Last year, at Laguna Seca, EE and I revisited that moment and laughed all night about it, the fun, the danger, the adrenaline, the pure experience of speed in the city and the sheer, cocky attitude that comes with driving a Ferrari that fast on city streets.

This year, at the Long Beach Grand Prix, Jaime Melo and Pierre Kaffer will take the Risi Competizione F430Gt and drive much faster, on streets much tighter, with traffic much denser. They will be seeking and living their own type of immortality as they do so.

Think of it this way: one hundred fifty-five miles an hour in the Risi Comp F430GT on city streets tightly bounded by concrete barriers, with no room for error, even less room for the faint of heart.

True racing drivers—the ones with the deepest possible well of courage and daring—love city circuits because these circuits are dangerous, technical, demanding, penalizing. They are racing’s equivalent of a knife fight—one mistake and you’re out. We have two of those types of drivers racing for Risi Comp this year, Jaime Melo and Pierre Kaffer. Last year, we also had two: Melo and Mika Salo, an equally dangerous combo.

The Long Beach Grand Prix (Officially known as the 2009 Toyota Grand Prix of Long Beach) is a major race on the ALMS circuit. It typically attracts one of the biggest crowds and has the largest TV audience. The sponsors lineup for this one like banks working for a TARP bailout: Toyota, Firestone, Patron Tequila, Korbel, Canon, Tecate, Coca Cola, The Orange County Register, The Port of Long Beach, etc., etc., etc. It’s a big race, a hugely popular race, and a very difficult one.

The track is tight, 1.968 miles and 11 turns. It’s a temporary course, like all street courses, and technical. The fastest part of the course is a long, curving straight right in front of the very crowded pits. That straight leads to a 90 degree lefthander, a little juke-and-jive right hand u-turn up to turn 4, another 90 degree right hander. Then it’s down a short straight to turn 5 (90 degrees, turn right—it’s a street course, there are lots of 90 degree turns) down a quick straight to a left hander, up a short straight with a left-hand kink about 1/4th of the way through, then a right-hander (you guessed it, 90 degrees), a blast down the Seaside Way straight to another 90 degree righthander, then a short straight followed by a sweeping left hand semi-high speed curve into the slowest turn on the track, a hairpin! And then onto the curving front straight again. GT1 and GT2 cars don’t have too much trouble with the hairpin curve (officially Turn 11) but it’s a bit of a problem for the P1 and P2 cars that lumber through it, in the automotive equivalent of gasping for breath.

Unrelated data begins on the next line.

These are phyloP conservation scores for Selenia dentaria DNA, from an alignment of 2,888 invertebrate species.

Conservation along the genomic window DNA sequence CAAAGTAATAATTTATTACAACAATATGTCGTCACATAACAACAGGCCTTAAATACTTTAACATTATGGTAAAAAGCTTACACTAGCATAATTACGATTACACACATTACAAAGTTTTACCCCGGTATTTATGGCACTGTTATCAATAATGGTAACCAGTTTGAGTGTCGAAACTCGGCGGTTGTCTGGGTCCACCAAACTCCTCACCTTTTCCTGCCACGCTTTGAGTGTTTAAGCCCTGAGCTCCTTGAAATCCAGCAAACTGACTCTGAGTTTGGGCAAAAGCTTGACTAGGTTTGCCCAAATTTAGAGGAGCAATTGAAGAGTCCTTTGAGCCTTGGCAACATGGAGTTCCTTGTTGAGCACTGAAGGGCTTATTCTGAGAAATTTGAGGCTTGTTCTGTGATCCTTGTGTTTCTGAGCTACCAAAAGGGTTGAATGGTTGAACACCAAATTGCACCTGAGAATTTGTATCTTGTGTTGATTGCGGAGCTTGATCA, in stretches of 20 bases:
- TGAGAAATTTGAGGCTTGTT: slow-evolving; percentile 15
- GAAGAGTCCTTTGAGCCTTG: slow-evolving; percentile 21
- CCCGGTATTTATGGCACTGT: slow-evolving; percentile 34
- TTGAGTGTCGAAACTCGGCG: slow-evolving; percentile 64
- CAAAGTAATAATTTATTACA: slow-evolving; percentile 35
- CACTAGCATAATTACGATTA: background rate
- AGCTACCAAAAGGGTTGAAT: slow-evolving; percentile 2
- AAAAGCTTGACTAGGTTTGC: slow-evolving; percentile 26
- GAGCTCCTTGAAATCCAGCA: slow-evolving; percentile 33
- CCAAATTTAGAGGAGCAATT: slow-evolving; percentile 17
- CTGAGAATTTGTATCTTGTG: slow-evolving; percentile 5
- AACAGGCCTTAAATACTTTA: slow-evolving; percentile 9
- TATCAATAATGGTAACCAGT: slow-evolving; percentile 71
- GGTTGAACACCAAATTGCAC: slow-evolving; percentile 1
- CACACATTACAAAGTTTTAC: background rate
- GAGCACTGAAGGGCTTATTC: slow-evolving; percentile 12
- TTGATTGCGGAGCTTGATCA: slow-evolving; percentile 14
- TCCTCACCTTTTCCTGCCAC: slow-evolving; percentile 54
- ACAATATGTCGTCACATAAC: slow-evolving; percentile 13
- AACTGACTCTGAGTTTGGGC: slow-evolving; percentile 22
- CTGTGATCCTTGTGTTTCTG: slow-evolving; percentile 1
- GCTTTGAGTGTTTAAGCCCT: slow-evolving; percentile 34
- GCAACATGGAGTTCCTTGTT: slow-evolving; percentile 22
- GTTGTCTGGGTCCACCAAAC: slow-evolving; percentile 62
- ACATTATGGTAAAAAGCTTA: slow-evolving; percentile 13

Rick Mayer’s excellent preview of this race should be your guide to what to expect from an automotive dynamics point of view. The field of ALMS cars will be down again this week: Audi and Peugeot have gone away from the ALMS circuit for this part of the year to do battle in Europe and the Porsche RS Spyders are but a memory. It’s Hollywood, however, and this week the surprise guest is Corvette, who bring their wonderfully organized and super-competitive GT1 program to Long Beach for the fans. I said in my Sebring writing that I didn’t think we’d see a GT1 Corvette race again in America this year because Corvette was pointing for Le Mans and a showdown with Aston Martin; their plan was to return to ALMS in the GT2 category, with a new model now in development. But I was, thankfully, wrong.

Hey, it’s Hollywood! And Corvette will be running and Corvette fans should show up and support them, in mass. These are good guys and their program is superb. If the rest of GM was run as well as the Corvette Racing program is managed by Pratt & Miller, GM would not be in trouble.